Mai Murakami had a great first day at the All-Japan Championships in Tokyo today, earning a 57.2 to lead the field going into Sunday’s all-around final.
The 19-year-old Murakami was second alternate for the worlds team last year before replacing a teammate at the last minute and going on to have the best results for Japan in Glasgow. During today’s performance, she hit especially strong routines on vault and floor for scores of 15.1 and 14.8, and also hit a solid bars set for a 14.0. Since Japan uses a combination of scores from the qualification and final rounds to determine the champion, her finish today puts her in a very good spot as she fights for the title.
In second place was 16-year-old Aiko Sugihara, who hit all routines for a 56.5, defeating reigning All-Japan champion and 2012 Olympian Asuka Teramoto by half a point after showing especially lovely work on bars. Teramoto was third with a 56.05, also hitting all four but showing slight mistakes that held her back a bit.
Ayu Koike pulled out a surprise fourth place finish with a 54.6, pulling ahead of several former worlds team members and alternates with an especially good vault. Marina Kawasaki and new senior Koko Dobashi tied for fifth with scores of 54.25, Wakana Inoue was seventh with a 54.2, and Minami Honda was eighth with a 54.05.
Shockingly, two of last year’s worlds team members, Natsumi Sasada and Sae Miyakawa, were down in ninth and tenth, respectively, after bad days for both. Sasada, who also struggled a bit last year, had a fall on beam to finish with a 53.95, and while Miyakawa put up a huge 15.55 on vault, she struggled with her difficult floor routine for just a 13.9 there, and also brought in low scores on her weak events, bars and beam.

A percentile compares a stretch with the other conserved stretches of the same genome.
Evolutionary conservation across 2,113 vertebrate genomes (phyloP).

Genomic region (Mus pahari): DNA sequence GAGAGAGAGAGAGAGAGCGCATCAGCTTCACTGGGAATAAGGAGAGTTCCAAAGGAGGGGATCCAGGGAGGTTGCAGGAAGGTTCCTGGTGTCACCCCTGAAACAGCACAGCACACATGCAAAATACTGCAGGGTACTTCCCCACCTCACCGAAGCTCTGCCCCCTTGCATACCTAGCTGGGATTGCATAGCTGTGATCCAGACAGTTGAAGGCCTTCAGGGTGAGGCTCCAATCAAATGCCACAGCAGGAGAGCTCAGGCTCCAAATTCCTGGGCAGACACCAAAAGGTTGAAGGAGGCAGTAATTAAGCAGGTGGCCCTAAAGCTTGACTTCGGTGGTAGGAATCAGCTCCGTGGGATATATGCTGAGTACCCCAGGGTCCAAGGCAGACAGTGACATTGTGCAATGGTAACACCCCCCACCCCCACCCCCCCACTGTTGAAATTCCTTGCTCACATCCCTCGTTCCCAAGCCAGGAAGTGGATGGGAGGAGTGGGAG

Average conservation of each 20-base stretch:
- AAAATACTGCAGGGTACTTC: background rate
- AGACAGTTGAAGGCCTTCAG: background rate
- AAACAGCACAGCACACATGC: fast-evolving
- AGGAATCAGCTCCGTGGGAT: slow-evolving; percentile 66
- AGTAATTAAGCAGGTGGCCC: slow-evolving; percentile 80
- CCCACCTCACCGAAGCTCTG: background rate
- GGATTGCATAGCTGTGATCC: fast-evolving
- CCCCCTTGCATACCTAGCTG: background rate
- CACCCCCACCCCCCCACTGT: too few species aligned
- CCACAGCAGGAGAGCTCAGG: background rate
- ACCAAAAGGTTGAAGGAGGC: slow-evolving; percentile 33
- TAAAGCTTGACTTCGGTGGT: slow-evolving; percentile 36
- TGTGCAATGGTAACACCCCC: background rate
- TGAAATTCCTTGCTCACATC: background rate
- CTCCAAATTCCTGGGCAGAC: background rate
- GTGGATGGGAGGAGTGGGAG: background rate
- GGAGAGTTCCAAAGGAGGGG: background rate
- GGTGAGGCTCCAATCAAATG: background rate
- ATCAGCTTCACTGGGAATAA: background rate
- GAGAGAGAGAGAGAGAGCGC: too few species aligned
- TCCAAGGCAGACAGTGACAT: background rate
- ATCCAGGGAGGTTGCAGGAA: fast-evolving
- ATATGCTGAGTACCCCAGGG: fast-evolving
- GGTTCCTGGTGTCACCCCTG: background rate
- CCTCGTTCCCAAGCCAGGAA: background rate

This finish isn’t such a big deal for Miyakawa, who didn’t compete as one of Japan’s top all-arounders last year but still earned a spot on the worlds team due to her strength on vault and floor. For Sasada, however, the result is troubling. Japan uses a points system throughout their domestic season to determine world and Olympic teams, with the top four all-arounders plus one specialist typically invited to compete in the Olympic year. She’s only less than a point behind the fourth place competitor, so she definitely has the potential to make up for her errors today, but with a lot more competition this year and one fewer spot on the team, Sasada will need to show extreme consistency from this point out; otherwise she will risk missing out on a second Olympic team.
The top 24 all-arounders were invited to compete in Sunday’s all-around final. In addition to the top ten listed above, Shiho Nakaji, Hitomi Hatakeda, Yuki Uchiyama, Yurika Yumoto, Kiko Kuwajima, Mai Okada, Akiho Sato, Sakura Yumoto, Yasuha Matsumura, Yui Terao, Yuka Natsume, Nagi Kajita, Mina Sugimara, and Mana Oguchi will also compete.
Yuna Hiraiwa, a member of the 2014 worlds team before she had to withdraw due to injury, was expected to be a finals contender today but was unable to compete, though the reasoning as to why is unknown.
Article by Lauren Hopkins